In the photographs above you can see the ruins of Hisham’s Palace which is the most archaeologically important Islamic monument in Palestine, and is a major attraction for both visitors and Palestinians.
As an archaeological site, Hisham’s Palace belongs to the category of desert castles. These are a collection of monuments dating to the Umayyad dynasty and found throughout Syria, Jordan, Israel, and the West Bank.
By 659, that district had come under the control of Mu’awiya, founder of the Umayyad dynasty. That year, an earthquake destroyed Jericho. A decade later, the pilgrim Arculf visited Jericho and found it in ruins, all its “miserable Canaanite” inhabitants now dispersed in shanty towns around the Dead Sea shore.
A palatial complex long attributed to the tenth Umayyad caliph, Hisham ibn Abd al-Malik (r. 724–743) and thus known as Hisham’s Palace. This “desert castle” or qasr was more likely built by Caliph Walid ibn Yazid (r. 743–744), who was assassinated before he could complete the construction. The remains of two mosques, a courtyard, mosaics, and other items can still be seen in situ today. The unfinished structure was largely destroyed in an earthquake in 747.
It is believed to be one of the oldest inhabited cities in the world and the city with the oldest known protective wall in the world. It has one of the oldest stone towers in the world as well. Archaeologists have unearthed the remains of more than 20 successive settlements in Jericho, the first of which dates back 11,000 years (9000 BCE), almost to the very beginning of the Holocene epoch of the Earth’s history. Copious springs in and around the city have attracted human habitation for thousands of years. Jericho is described in the Hebrew Bible as the “city of palm trees”.
The earliest excavated settlement was located at the present-day Tell es-Sultan (or Sultan’s Hill), a couple of kilometers from the current city. In both Arabic and Hebrew, tell means “mound” – consecutive layers of habitation built up a mound over time, as is common for ancient settlements in the Middle East and Anatolia.
Jericho has evidence of settlement dating back to 10,000 BCE. The Ein es-Sultan spring at what would become Jericho was a popular camping ground for Natufian hunter-gatherer groups, who left a scattering of crescent-shaped microlith tools behind them. Around 9600 BCE, the droughts and cold of the had come to an end, making it possible for Natufian groups to extend the duration of their stay, eventually leading to year-round habitation and permanent settlement. In the photo below you can see the round stone tower mentioned above.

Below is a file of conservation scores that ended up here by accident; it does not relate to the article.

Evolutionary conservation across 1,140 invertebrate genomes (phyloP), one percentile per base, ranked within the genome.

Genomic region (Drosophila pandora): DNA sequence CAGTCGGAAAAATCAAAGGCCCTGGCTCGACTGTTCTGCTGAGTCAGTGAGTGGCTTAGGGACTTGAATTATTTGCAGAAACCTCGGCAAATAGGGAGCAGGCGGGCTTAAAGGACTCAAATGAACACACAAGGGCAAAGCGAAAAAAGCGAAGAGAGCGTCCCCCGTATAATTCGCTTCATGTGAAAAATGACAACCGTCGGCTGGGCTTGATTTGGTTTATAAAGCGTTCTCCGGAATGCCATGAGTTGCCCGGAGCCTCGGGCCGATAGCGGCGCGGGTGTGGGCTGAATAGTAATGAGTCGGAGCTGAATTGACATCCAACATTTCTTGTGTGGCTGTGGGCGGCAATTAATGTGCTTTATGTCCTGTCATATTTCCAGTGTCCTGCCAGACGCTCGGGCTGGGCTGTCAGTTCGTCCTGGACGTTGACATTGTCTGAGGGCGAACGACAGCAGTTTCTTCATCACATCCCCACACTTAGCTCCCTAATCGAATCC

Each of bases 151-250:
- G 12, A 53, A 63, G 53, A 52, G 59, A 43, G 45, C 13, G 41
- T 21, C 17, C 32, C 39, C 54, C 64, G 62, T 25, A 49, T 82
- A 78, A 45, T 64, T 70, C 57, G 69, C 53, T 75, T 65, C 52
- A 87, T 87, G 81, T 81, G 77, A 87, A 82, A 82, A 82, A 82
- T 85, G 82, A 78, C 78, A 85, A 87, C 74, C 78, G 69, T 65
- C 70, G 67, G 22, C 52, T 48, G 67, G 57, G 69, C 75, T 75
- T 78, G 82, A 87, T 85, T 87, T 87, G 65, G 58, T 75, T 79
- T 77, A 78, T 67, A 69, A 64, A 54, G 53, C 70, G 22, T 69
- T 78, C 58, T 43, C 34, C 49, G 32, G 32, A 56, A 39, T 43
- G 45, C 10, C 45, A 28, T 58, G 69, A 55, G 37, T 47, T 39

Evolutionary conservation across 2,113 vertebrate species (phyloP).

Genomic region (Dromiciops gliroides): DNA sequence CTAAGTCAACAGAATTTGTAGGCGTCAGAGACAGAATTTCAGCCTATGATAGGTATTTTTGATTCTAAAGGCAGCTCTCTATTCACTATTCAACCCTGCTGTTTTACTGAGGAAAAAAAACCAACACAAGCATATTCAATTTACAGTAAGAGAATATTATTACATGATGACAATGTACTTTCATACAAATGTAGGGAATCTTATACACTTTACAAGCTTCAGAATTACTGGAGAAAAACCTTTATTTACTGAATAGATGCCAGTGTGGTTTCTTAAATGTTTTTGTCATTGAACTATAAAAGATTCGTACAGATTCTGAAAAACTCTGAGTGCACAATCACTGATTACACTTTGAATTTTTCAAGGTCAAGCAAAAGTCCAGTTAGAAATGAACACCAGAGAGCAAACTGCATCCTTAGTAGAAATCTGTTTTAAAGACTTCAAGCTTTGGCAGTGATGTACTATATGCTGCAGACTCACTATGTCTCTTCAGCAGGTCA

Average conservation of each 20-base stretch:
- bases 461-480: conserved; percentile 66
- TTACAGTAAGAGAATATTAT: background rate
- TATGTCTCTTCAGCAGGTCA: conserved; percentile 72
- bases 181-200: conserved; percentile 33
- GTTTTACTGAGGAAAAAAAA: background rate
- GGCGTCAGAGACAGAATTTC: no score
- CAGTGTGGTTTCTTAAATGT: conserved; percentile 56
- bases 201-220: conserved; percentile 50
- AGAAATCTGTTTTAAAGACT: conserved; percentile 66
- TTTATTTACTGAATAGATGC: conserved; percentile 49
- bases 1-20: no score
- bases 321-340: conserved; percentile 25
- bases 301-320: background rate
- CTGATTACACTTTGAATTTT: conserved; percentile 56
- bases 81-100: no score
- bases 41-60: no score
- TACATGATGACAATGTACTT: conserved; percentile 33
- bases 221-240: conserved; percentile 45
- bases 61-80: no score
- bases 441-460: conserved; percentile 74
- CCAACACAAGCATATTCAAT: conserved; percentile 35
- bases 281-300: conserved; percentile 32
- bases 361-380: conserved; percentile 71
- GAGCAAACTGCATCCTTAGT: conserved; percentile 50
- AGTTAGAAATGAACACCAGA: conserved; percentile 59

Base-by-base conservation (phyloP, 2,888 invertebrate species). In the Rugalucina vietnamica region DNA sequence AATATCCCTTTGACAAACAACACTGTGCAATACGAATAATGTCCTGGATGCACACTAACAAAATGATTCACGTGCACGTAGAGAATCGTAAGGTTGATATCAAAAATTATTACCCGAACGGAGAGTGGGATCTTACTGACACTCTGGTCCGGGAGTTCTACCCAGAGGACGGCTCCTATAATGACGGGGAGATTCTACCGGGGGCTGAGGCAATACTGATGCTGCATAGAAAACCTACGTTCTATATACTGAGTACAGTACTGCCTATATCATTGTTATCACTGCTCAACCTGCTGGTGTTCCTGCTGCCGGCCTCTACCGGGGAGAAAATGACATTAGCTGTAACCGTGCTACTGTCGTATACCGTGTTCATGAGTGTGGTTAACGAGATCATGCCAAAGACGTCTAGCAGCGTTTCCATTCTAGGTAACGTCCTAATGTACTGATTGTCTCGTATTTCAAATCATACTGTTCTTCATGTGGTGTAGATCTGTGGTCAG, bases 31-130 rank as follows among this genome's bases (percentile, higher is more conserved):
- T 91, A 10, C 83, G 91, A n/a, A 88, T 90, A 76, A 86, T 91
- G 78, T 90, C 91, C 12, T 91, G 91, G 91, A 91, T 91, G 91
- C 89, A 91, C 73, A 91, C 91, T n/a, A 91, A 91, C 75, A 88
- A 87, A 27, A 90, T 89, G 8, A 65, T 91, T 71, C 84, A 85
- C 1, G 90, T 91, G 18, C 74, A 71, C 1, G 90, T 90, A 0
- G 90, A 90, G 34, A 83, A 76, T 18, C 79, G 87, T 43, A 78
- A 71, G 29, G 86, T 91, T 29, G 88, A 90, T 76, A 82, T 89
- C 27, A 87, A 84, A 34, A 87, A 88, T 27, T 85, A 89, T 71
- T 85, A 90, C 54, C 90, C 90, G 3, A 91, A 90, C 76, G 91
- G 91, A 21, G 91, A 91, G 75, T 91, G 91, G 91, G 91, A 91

In the photograph above you can see the Monastery of the Temptation (also known as Deir Al Krntl). This ancient monastery was built on the slopes of the Mount of Temptation 350 meters above sea level, situated along a cliff overlooking the city of Jericho and the Jordan Valley.
In the Hellenistic priod a fortress built by the Seleucids called “Doq” stood at the summit of the mountain. It was captured by the Hasmoneans and it was here that Simon Maccabaeus was murdered by his son-in-law Ptolemy.
The earliest monastery was constructed by the Byzantines in the 6th century CE above the cave traditionally said to be that where Jesus spent forty days and forty nights fasting and meditating during the temptation of Satan. The monastery receives its name from the mountain which the early Christians referred to as the “Mount of the Temptation”. The Mount of Temptation was identified by Augusta Helena of Constantinople as one of the “holy sites” in her pilgrimage in 326 CE.
When the Crusaders conquered the area in 1099, they built two churches on the site: one in a cave halfway up the cliff and a second on the summit. They referred to the site as Mons Quarantana meaning forty, the number of days in the Gospel account of Jesus’s fast.
The land upon which the modern monastery was built was purchased by the Orthodox Church in 1874. In 1895, the monastery was constructed around a crude cave chapel that marks the stone where Jesus sat during his fast.